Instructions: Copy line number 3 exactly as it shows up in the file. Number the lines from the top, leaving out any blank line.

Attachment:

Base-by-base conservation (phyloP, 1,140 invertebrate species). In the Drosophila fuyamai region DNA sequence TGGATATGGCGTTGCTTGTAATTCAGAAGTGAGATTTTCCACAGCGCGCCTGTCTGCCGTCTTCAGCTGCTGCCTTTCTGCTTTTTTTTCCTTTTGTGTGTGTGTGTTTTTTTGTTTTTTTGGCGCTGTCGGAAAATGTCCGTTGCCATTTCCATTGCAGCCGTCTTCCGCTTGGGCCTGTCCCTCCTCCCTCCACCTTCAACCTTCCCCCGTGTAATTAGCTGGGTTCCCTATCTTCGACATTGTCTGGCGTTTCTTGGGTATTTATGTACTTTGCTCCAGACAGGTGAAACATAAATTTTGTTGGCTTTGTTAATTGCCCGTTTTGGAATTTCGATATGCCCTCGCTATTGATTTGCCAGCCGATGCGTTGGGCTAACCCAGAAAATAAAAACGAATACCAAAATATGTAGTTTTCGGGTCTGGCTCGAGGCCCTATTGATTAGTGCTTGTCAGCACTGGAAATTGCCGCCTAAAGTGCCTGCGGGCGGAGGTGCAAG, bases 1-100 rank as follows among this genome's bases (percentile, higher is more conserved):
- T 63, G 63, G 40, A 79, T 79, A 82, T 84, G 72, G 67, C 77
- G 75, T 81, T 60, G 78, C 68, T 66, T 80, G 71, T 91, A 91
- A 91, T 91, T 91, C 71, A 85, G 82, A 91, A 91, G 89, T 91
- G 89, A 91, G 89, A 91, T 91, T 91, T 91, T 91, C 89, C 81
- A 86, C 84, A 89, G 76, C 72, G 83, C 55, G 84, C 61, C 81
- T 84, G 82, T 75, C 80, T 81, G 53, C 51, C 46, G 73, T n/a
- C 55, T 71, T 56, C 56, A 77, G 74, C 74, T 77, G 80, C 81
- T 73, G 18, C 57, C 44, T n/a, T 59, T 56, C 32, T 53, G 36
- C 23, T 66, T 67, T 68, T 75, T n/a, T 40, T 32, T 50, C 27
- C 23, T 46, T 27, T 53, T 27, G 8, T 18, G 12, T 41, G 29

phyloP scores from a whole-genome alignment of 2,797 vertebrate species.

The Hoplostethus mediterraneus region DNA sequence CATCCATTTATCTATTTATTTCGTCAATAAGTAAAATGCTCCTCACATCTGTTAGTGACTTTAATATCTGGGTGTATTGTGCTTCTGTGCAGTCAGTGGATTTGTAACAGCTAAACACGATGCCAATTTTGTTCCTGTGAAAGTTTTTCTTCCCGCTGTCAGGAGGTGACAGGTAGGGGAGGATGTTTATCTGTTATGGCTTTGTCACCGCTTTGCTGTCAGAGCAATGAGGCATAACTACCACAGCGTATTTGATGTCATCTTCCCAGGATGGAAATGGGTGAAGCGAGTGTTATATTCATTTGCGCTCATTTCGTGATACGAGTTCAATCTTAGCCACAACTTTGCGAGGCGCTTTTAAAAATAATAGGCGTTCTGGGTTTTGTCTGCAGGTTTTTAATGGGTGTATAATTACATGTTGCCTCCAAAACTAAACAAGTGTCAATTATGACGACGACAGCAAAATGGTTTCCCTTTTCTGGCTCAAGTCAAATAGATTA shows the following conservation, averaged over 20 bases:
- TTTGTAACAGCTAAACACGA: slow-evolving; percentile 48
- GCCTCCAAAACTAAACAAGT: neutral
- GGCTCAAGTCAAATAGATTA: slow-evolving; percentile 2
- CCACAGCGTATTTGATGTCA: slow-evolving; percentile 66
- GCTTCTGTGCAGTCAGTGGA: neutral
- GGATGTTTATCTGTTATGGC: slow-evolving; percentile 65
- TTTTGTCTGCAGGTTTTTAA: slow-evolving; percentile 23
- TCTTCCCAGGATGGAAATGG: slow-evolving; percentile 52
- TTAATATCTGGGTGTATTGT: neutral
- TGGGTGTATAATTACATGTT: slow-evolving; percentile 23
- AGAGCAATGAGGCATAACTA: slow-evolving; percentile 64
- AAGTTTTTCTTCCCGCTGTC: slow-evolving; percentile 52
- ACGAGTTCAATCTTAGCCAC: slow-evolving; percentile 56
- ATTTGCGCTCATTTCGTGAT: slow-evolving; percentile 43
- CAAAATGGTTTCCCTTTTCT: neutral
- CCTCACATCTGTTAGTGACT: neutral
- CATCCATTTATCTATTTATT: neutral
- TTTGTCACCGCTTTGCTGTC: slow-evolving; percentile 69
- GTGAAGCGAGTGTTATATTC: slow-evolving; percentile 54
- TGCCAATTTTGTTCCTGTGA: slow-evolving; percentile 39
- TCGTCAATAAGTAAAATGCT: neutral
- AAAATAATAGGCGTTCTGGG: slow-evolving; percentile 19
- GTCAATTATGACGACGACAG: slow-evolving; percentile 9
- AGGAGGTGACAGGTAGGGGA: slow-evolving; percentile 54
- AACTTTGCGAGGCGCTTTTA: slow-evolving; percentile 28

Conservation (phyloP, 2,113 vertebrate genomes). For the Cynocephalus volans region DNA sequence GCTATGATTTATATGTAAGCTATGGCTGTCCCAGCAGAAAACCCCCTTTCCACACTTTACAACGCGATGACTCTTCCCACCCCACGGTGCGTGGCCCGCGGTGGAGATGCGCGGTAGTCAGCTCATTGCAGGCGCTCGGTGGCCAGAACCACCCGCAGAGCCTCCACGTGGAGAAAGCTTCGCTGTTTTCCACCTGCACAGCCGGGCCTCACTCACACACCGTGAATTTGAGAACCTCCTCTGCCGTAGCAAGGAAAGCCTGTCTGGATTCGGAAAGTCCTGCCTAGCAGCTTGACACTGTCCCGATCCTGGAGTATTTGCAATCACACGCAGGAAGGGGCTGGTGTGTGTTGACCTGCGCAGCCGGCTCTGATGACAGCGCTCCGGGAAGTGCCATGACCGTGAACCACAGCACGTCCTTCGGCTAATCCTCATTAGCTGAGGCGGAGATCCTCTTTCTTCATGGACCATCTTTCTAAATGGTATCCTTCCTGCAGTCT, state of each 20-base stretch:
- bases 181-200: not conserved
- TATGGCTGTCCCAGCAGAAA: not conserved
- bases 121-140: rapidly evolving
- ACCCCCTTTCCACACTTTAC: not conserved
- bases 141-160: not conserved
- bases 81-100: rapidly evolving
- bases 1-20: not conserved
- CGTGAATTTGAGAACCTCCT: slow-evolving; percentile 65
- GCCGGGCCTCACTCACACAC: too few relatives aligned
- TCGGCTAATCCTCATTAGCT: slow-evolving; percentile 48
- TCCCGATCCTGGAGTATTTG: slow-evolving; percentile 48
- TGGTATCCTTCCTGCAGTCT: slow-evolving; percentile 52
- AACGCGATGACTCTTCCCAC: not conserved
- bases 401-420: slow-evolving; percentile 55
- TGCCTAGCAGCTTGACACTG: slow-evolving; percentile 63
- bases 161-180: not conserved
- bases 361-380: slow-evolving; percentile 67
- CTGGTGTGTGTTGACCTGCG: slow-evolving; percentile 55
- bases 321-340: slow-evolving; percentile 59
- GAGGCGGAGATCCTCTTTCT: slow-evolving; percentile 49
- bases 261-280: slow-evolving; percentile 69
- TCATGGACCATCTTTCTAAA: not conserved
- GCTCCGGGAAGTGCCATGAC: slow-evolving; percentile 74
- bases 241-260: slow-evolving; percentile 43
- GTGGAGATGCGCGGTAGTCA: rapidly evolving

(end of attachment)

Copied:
- G 75, T 81, T 60, G 78, C 68, T 66, T 80, G 71, T 91, A 91